Two things that can contribute to increasing bike ridership: Ease of storage and personal safety. Here are some of the strides (and setbacks?) made in both categories this year.
Utrecht’s new, space-efficient three-level bicycle parking facility is a great example of how to fit a lot of bicycles into a very limited space.
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An example of bicycle storage design gone wrong? Quebec City’s bike rack design competition yielded the staggering cost of $23,600 per rack.
For storing your bike in your own home, we asked you two Yea or Nays. The first was on the Parkis Automatic Vertical Bike Rack.
The second question we asked: Would having removable handlebars on your bike make it easier to store in your apartment?
The ability to both see and be seen is of course a bike safety basic. Vya’s Smart Bike Lights aim to provide both features with a minimum of UX hassle.
With the Laserlight Core, designer Emily Brooke has upgraded her bike-based laser projection safety system.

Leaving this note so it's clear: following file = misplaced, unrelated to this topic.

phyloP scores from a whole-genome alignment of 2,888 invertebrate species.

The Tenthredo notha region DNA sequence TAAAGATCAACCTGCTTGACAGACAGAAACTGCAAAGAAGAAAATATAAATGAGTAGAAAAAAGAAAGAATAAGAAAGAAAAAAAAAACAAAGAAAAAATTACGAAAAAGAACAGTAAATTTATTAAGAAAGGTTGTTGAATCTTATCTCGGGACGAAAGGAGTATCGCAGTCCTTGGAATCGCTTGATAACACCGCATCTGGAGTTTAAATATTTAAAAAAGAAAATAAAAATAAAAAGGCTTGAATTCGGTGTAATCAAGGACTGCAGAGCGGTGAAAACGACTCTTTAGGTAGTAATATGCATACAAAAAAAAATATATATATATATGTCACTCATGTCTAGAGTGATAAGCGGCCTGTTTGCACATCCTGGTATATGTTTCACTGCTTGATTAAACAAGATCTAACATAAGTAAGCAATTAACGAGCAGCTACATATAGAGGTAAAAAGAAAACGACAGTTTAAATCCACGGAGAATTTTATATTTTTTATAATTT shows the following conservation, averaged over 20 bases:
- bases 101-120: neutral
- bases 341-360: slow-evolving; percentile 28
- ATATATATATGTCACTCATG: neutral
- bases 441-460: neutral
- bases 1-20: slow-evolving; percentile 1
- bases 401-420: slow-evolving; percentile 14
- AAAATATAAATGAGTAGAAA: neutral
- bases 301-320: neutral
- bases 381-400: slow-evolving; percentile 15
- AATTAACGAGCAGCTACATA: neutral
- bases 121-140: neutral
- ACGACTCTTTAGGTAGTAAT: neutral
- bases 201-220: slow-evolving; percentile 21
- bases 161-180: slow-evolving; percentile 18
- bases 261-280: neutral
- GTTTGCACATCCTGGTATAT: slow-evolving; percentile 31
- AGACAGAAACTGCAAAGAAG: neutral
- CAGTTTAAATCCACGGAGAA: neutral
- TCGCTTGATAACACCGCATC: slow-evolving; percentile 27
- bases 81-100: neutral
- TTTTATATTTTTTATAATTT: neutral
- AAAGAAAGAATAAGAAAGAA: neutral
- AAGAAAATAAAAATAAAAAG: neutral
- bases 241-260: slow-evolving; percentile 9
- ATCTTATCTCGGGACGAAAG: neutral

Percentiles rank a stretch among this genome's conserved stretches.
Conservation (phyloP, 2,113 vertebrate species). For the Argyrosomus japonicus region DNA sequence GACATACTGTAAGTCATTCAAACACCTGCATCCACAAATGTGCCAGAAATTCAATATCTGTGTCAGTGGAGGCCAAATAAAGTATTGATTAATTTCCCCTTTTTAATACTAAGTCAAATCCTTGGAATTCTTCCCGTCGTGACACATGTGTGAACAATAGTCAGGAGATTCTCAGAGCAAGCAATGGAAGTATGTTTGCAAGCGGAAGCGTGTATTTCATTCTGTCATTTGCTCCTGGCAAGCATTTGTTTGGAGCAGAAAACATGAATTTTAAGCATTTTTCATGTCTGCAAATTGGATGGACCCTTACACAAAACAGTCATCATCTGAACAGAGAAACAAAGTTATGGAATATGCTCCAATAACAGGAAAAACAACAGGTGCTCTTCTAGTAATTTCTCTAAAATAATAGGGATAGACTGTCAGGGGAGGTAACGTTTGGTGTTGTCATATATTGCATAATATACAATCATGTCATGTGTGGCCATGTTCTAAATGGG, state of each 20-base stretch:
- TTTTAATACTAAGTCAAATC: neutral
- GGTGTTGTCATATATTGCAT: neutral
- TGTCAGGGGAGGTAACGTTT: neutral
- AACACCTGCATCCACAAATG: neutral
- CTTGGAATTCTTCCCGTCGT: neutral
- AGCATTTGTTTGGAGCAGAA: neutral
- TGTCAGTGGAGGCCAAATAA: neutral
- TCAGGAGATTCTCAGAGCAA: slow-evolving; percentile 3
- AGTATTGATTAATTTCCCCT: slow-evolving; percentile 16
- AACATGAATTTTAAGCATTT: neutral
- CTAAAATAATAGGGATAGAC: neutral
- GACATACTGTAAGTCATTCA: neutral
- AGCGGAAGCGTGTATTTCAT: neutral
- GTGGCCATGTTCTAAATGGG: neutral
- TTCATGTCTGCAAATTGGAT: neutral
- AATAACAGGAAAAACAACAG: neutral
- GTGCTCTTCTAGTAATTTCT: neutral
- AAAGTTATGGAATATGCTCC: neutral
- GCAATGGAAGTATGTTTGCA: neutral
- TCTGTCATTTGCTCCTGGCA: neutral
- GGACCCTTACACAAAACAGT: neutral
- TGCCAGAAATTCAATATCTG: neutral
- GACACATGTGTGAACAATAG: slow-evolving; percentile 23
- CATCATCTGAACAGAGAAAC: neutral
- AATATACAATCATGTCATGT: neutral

Is there anything worse than being on a bicycle and experiencing a near miss with a deadly, fast-moving bus? In Brazil, they have a novel way to train bus drivers not to get too close to cyclists:
Helping road planners better understand how bike accidents happen is also crucial. This year we learned how a combination of crossroad angles and car’s A-pillars have created the perfect deadly intersection for cyclists.
And this year Amsterdam’s city planners taught us how simple changes to a bicycle crossing improved efficiency.
Lastly, there was a very controversial debate on how getting rid of bike helmets might actually save lives.